Cover

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Title Page, Copyright

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Contents

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pp. v-vi

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Looking with a Queer Smile: Walt Whitman’s Gaze and Black America - Ivy G. Wilson

Ivy G. Wilson

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pp. vii-xx

In the summer of 1901 after they had returned to the South, James Weldon Johnson and his brother, Rosamond, hosted the most esteemed African American poet of the day—Paul Laurence Dunbar— in their hometown of Jacksonville, Florida. Dunbar had...

Part 1

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1. Erasing Race: The Lost Black Presence in Whitman’s Manuscripts - Ed Folsom

Ed Folsom

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pp. 3-31

A spectral black presence both haunts and energizes Walt Whitman’s work. Black presences that once were there or should be there finally aren’t. So much of what we can now say about Whitman and race comes not from what he published but from what he didn’t—from what we might call his “discarded writings” instead...

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2. The “Creole” Episode: Slavery and Temperance in Franklin Evans - Amina Gautier

Amina Gautier

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pp. 32-53

Midway through Walt Whitman’s temperance novel Franklin Evans, or The Inebriate (1842), the eponymous Franklin Evans finds himself traveling to Virginia on a journey that seemingly disrupts a narrative that has previously been mostly concerned with...

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3. Kindred Darkness: Whitman in New Orleans - Matt Sandler

Matt Sandler

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pp. 54-81

In early 1848 Walt Whitman traveled by steamboat down the Ohio and Mississippi Rivers to New Orleans, where he had found work as an editor for the New Orleans Daily Crescent. He arrived just after the signing of the Treaty of Guadalupe Hidalgo, which...

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4. Walt Whitman, James Weldon Johnson, and the Violent Paradox of US Progress - Christopher Freeburg

Christopher Freeburg

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pp. 82-103

C. L. R. James found himself possessed by Whitman’s “craving to mingle with all his fellow-men,” his rejection of standardized poetic forms, and his refusal merely to put the modern world in “individual terms.” In James’s eyes, Whitman bravely faces “the...

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5. Postwar America, Again - Ivy G. Wilson

Ivy G. Wilson

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pp. 104-123

In the wake of World War II, the Trinidadian intellectual C. L. R. James and the African American writer Ralph Ellison both turned to Walt Whitman in their respective examinations of the meanings of the United States. In James’s manuscript “Notes...

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6. Transforming the Kosmos: Yusef Komunyakaa Musing on Walt Whitman - Jacob Wilkenfeld

Jacob Wilkenfeld

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pp. 124-148

When the Public Broadcasting Service aired its American Experience documentary on Walt Whitman in 2008, three noted contemporary poets—Martín Espada, Billy Collins, and Yusef Komunyakaa—appeared on the program as interviewees and reciters...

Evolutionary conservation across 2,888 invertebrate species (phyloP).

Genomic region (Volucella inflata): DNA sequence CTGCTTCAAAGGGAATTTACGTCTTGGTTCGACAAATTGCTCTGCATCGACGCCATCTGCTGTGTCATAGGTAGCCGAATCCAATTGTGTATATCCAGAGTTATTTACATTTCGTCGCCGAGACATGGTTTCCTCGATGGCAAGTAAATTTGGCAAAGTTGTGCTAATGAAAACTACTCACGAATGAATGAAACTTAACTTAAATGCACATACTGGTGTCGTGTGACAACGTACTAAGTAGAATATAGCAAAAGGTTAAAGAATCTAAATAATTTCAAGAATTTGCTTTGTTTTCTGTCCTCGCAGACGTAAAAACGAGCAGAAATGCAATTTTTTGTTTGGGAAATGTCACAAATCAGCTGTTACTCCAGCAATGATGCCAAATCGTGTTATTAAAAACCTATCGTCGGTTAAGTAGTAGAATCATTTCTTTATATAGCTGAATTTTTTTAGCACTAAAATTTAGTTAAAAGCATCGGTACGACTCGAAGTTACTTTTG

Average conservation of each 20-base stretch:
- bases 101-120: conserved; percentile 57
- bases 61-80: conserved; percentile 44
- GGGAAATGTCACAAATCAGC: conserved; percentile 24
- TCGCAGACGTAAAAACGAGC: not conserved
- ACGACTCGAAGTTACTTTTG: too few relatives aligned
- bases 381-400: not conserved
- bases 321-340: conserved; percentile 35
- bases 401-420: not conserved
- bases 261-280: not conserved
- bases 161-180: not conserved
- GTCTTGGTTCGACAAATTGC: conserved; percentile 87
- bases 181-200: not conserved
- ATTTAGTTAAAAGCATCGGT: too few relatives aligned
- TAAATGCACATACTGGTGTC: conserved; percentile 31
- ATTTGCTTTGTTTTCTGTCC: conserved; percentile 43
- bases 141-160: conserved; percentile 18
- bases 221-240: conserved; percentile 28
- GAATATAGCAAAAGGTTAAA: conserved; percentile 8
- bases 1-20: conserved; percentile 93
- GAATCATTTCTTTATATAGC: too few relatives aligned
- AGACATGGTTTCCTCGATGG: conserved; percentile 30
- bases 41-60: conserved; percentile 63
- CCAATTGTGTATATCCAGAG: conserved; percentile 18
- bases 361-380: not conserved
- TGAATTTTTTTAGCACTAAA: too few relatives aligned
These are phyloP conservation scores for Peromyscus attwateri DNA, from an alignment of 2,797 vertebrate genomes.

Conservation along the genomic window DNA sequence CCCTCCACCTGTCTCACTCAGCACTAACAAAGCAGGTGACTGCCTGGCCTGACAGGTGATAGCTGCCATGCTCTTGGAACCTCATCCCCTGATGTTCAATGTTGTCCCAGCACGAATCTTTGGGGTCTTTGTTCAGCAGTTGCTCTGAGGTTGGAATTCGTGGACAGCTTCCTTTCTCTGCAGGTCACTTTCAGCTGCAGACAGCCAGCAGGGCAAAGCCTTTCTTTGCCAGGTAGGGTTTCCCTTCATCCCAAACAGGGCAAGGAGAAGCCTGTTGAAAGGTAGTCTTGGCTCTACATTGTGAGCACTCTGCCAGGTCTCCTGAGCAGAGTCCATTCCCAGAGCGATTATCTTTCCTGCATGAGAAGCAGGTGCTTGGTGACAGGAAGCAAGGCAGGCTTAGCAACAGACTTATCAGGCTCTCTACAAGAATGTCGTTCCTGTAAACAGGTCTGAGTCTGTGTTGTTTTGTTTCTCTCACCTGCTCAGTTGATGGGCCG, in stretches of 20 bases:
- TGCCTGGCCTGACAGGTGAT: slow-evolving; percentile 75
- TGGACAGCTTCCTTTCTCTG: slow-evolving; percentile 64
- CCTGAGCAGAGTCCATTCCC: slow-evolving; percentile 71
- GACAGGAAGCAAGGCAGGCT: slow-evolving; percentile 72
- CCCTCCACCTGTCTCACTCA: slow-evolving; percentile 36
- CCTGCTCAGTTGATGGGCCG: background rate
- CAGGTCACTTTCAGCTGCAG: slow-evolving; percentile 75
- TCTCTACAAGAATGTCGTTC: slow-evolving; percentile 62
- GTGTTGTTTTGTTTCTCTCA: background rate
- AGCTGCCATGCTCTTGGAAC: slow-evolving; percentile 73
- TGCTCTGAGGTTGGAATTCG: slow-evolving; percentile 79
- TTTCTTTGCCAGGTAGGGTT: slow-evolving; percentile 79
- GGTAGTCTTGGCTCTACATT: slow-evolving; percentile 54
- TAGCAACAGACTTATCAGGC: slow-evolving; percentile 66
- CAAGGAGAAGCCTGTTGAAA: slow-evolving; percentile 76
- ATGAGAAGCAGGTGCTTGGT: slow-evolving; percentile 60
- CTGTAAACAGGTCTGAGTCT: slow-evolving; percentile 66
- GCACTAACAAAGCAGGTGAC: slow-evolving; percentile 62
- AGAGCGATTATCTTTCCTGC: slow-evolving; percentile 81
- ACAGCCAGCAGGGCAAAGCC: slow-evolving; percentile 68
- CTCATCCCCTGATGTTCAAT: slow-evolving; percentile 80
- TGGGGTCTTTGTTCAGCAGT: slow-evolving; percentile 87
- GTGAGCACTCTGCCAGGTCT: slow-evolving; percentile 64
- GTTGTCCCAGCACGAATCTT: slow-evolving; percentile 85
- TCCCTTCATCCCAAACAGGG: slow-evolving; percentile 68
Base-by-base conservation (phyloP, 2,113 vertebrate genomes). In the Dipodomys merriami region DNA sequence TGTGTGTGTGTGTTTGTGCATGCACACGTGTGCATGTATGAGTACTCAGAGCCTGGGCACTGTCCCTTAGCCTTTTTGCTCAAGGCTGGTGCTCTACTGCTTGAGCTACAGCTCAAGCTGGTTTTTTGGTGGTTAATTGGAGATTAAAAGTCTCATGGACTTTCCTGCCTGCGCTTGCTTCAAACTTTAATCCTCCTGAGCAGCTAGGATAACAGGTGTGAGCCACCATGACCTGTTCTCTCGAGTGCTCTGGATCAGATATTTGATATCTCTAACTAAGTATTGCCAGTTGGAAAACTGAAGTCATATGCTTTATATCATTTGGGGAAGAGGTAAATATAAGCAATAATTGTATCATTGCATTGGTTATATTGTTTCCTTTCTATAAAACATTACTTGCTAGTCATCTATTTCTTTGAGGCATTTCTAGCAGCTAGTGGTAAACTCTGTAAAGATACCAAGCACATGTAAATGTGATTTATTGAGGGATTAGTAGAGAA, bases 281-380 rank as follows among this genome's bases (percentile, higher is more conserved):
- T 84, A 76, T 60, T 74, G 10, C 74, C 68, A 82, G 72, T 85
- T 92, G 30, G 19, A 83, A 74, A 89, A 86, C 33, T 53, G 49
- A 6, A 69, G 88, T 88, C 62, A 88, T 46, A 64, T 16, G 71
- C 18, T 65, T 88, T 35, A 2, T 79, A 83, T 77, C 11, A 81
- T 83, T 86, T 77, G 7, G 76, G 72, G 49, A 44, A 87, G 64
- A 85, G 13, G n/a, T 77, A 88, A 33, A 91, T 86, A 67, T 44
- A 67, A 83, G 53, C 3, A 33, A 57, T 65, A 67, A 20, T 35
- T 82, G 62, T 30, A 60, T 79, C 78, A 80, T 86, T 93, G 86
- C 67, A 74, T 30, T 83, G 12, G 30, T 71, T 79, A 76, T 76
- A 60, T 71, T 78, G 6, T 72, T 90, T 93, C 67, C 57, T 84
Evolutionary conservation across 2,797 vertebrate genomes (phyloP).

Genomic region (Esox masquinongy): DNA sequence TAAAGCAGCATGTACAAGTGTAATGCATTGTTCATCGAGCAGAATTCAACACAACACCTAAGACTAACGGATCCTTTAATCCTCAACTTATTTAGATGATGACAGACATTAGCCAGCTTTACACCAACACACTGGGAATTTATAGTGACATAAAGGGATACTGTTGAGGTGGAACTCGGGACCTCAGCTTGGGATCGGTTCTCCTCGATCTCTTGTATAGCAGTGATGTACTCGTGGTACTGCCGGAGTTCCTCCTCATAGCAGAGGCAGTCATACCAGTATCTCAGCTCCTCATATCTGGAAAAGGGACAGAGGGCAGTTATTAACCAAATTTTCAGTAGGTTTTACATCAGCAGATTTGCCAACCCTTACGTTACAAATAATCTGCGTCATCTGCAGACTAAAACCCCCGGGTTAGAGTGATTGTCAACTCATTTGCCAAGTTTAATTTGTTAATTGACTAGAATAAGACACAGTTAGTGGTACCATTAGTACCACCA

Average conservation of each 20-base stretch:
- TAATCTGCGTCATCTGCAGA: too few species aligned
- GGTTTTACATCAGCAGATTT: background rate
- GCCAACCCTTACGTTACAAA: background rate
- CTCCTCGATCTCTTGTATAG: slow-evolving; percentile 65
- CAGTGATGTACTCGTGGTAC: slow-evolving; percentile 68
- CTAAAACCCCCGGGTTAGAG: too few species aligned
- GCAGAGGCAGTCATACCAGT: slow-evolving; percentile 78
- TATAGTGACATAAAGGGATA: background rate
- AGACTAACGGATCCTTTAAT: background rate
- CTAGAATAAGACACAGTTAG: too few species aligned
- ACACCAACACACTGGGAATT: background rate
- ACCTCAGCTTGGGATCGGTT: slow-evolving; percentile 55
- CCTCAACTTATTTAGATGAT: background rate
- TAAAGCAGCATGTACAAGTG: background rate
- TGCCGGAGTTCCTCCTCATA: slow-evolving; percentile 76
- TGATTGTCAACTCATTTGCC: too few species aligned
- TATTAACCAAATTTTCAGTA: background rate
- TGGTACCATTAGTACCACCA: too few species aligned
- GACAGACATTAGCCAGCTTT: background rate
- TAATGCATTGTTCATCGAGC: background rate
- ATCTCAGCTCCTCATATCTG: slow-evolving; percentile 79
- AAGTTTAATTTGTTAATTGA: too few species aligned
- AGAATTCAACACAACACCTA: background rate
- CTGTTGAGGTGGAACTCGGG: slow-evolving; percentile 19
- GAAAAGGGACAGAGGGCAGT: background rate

Part 2

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7. For the Sake of People’s Poetry: Walt Whitman and the Rest of Us - June Jordan

June Jordan

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pp. 151-162

In America, the father is white; it is he who inaugurated the experiment of this republic. It is he who sailed his way into slave ownership and who availed himself of my mother—that African woman whose function was miserable—defined by his desirings, ...

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8. On Whitman, Civil War Memory, and My South - Natasha Trethewey

Natasha Trethewey

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pp. 163-171

A few years ago I was interviewed for the Atlanta Journal-Constitution— a newspaper whose slogan used to be “Covering Dixie like the Dew”—and later, when the article appeared, the headline read, “Poet Digs at Secrets in Her South.” Not long...

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9. Whitman: Year One - Rowan Ricardo Phillips

Rowan Ricardo Phillips

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pp. 172-178

As a child growing up in New York City I knew two Walt Whitmans. Each seemed large, impressive, and durable; but neither had much to do with poetry. This was a time in my life before I read poetry. And as brief as that time may have been, why deny it...

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Afterword: At Whitman’s Grave - George B. Hutchinson

George B. Hutchinson

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pp. 179-186

Eleanor Ray, the caretaker of Whitman’s home in Camden, showed me the piece of paper on which Whitman had contracted for the building of his tomb: New England granite from Quincy quarry, where, as a college student, I had learned rock-climbing...

Acknowledgments

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pp. 187-188

Selected Bibliography

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pp. 189-198

Contributors

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pp. 199-200

Index

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pp. 201-211

Further Reading

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pp. 212-212